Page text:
Monday, August 6, 2012

Hiroshima: Perspective

On this day 67 years ago, a B-29 (dubbed the Enola Gay by its crew) dropped an atomic bomb (codenamed Little Boy) on the Japanese city of Hiroshima. No one who has read John Hersey's unstinting account of that day (Hiroshima) can be blind to the horror of atomic war.

However, some perspective is required.

Some 70,000 people died in the city when the Hiroshima atomic bomb was detonated -- but 100,000 died in the entirely "conventional" firebombing of Tokyo on March 10, 1945. Of course, only one plane was involved in the devastation of Hiroshima; there were over 300 B-29s taking part in the Tokyo raid. (Another difference in the two events was the aftermath. Fallout and radiation claimed another 30,000 victims in Hiroshima by the end of 1945, according to the U.S. Department of Energy, and 200,000 or more may have died within five years of the blast due to radiation exposure.)

In the Pacific, World War II was a succession of island battles, as American forces edged ever nearer to the Japanese "home islands."

In February 1945, 70,000 Americans faced 22,000 Japanese defenders on Iwo Jima. The Japanese would not surrender; they did not expect to survive. They didn't. And they killed 6,000 Americans along the way, wounding another 20,000 more.

The Battle of Okinawa followed. From April 1 until roughly June 21, American and other allied forces vied for control of the large island and its smaller neighbors. Of the 117,000 Japanese defenders, nearly 110,000 (94%) died. American land forces numbered 182,000 at the start of the battle (including Marines and Navy personnel under Army command). Some 12,500 were killed; there were 62,000 casualties in all -- one in three! Because of kamikaze attacks, Navy losses at sea were also steep, with 4,907 killed and 4,874 wounded. Estimates vary as to the civilian death toll -- anywhere from a tenth to a third of the population was killed in the battle -- as many as 150,000 killed.

Okinawa was to be the jumping off point for the Allied invasion of Japan proper. The hundreds of thousands of American troops in Europe were nervously awaiting transfer to the Pacific theater in the Summer of 1945.

Japanese strategy was simple: Fight to the death for each inch of ground -- and thereby make the war so terrible, so costly, so bloody, that the Allies would give up and sue for peace. Once the guns were silenced, Japan could hold on to its conquests (or even win back some of what it had already lost) at the negotiation table; the Japanese believed the West would be that reluctant to start shooting again.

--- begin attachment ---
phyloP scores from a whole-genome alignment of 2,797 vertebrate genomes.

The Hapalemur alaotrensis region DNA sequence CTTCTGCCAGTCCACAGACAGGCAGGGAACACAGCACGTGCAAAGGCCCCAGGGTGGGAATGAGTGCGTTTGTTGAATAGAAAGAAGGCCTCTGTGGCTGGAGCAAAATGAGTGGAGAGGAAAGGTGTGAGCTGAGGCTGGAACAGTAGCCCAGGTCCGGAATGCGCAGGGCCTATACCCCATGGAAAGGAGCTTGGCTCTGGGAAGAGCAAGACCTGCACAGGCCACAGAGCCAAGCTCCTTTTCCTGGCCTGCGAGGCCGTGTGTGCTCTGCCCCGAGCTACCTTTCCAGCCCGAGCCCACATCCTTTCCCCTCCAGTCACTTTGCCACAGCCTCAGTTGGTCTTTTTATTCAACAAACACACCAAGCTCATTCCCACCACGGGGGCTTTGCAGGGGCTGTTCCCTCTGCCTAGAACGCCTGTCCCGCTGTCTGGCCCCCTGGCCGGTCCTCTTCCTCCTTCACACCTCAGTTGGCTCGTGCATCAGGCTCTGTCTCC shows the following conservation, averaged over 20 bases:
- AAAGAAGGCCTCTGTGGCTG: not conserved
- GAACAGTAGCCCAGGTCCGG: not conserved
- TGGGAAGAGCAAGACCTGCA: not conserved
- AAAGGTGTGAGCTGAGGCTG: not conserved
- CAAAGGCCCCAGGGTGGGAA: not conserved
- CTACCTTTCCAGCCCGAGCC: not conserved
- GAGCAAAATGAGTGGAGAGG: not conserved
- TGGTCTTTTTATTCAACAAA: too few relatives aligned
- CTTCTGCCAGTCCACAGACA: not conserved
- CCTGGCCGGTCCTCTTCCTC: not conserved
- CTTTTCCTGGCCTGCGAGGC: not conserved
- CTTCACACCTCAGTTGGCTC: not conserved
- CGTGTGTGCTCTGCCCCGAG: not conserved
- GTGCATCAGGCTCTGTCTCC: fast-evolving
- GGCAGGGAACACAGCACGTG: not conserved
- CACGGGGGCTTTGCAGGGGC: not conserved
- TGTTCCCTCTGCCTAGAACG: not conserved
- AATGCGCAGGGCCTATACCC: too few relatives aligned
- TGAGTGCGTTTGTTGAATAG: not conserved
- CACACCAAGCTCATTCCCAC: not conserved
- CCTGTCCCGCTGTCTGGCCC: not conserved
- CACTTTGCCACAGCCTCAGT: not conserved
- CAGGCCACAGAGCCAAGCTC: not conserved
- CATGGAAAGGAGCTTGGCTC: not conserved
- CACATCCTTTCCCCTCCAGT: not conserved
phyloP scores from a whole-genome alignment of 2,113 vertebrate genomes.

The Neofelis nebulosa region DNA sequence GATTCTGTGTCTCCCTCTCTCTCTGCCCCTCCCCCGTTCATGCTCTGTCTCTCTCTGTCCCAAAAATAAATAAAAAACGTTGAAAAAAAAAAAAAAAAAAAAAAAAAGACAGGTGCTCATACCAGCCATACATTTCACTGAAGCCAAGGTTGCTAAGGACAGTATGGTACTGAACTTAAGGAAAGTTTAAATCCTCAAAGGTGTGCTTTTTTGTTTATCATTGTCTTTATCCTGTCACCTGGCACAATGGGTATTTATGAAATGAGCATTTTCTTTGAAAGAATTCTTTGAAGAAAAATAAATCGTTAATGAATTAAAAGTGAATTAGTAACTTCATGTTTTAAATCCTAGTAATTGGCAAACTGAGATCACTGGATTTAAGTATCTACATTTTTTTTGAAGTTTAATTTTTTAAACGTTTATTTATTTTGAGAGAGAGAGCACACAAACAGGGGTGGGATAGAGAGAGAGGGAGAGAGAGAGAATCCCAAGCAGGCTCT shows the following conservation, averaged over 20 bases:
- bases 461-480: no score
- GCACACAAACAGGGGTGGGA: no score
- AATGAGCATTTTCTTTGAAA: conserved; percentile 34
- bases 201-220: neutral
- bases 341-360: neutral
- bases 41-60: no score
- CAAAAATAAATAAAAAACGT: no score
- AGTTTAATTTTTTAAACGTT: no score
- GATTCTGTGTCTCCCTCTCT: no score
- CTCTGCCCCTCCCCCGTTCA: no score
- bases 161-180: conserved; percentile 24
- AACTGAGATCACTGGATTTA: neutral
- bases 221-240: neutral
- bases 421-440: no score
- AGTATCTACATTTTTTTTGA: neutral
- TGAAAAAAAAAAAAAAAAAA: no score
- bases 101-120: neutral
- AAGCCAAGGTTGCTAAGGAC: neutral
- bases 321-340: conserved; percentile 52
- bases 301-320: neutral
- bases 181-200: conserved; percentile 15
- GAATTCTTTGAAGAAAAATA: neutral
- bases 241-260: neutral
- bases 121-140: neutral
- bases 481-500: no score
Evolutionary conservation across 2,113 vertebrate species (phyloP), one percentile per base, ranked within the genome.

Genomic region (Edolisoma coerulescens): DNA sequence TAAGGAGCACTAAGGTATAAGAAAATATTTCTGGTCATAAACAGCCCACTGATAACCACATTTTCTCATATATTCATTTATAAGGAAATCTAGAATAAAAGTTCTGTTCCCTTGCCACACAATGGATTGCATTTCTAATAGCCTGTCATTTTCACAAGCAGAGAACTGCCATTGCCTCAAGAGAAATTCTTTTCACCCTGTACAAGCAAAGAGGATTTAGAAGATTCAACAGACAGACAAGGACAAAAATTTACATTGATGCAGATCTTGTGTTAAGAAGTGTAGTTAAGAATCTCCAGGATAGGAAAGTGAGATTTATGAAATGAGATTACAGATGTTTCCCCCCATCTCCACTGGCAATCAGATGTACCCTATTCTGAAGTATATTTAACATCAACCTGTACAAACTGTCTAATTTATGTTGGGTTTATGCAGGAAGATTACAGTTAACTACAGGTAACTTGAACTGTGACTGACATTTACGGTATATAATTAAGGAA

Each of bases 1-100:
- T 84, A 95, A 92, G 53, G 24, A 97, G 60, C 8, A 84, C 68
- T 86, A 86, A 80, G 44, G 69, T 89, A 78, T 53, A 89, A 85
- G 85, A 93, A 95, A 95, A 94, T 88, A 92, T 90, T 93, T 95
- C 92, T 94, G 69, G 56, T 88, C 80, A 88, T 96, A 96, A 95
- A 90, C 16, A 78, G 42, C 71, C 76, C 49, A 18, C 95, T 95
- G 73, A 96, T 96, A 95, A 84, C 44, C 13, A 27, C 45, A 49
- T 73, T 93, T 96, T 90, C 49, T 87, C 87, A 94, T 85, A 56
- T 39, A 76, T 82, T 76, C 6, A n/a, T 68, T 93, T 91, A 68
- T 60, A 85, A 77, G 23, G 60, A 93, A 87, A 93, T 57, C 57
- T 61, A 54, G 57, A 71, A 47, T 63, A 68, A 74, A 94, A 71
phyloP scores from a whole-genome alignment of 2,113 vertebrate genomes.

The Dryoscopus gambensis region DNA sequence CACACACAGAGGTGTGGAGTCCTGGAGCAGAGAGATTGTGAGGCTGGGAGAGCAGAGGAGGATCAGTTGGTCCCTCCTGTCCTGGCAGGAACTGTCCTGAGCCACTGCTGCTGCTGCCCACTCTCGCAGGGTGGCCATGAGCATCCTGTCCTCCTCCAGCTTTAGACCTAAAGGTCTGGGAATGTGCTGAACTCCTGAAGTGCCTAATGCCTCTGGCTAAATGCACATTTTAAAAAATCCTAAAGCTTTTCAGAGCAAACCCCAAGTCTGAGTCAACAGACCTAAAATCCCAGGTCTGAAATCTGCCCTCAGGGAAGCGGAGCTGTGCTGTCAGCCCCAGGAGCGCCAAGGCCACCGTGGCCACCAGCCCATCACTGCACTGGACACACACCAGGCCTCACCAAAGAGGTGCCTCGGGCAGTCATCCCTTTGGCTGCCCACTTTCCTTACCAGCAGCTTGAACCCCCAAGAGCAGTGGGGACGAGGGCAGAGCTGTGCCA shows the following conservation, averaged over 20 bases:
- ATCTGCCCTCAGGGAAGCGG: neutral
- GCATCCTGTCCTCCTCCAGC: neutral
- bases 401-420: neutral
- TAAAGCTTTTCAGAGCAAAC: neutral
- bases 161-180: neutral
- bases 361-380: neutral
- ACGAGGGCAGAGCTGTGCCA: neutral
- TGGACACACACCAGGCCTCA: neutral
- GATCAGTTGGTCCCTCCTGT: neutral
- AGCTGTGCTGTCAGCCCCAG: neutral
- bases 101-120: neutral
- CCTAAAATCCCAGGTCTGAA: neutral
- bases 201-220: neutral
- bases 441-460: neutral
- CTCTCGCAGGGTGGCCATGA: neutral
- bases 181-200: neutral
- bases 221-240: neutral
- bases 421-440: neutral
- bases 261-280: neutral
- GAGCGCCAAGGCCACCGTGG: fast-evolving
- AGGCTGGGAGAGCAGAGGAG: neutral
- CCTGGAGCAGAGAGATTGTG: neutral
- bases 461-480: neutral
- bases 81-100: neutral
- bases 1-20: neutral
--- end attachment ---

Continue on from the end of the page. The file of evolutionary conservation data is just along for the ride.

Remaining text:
From Harry Truman's standpoint, the atomic bombs were a last-chance gamble to prevent the invasion. The weapons employed were unbelievably terrible, but the worst thing about them, from the Japanese standpoint, was that the bombs were visited upon Japan by single airplanes, leaving no chance for the dug-in defenders to inflict massive American casualties. The Japanese did not know whether what happened on this day in 1945 in Hiroshima (and a week later in Nagasaki) might happen in all of their cities, one by one, or two by two. They did not know that America used up its entire nuclear stockpile in the two attacks -- and because they did not know, but because they feared what might happen, the Japanese surrendered.

Did you know that, ramping up for a possible Japanese invasion, the United States began mass producing Purple Heart medals? Military planners made their order based on their expectations for a conventional invasion, imbibing the hard lessons learned on Iwo Jima and Okinawa.

The invasion never happened -- thanks to the atomic bombs. The argument is understandably difficult to accept for any survivor or anyone descended from a survivor of Hiroshima or Nagasaki, but it is reasonable to believe that many, many, many people lived -- Japanese as well as Americans -- who would surely have died but for the atomic bombings.

And America is still using the Purple Hearts stockpiled in anticipation of the invasion of Japan. We didn't use up the supply in Korea. Or Vietnam. Or Panama, Grenada, the Gulf Wars, Iraq or Afghanistan.

The medals that our young men and women earn by their suffering today were made for the grandfathers of today's troops. Because we thought they'd be needed.

What happened today in Hiroshima 67 years ago is awful and horrible and anyone with a conscience prays that it never, ever happens again.

But we also need to remember that it was a choice between bad alternatives. Between bad and, arguably, much, much worse.

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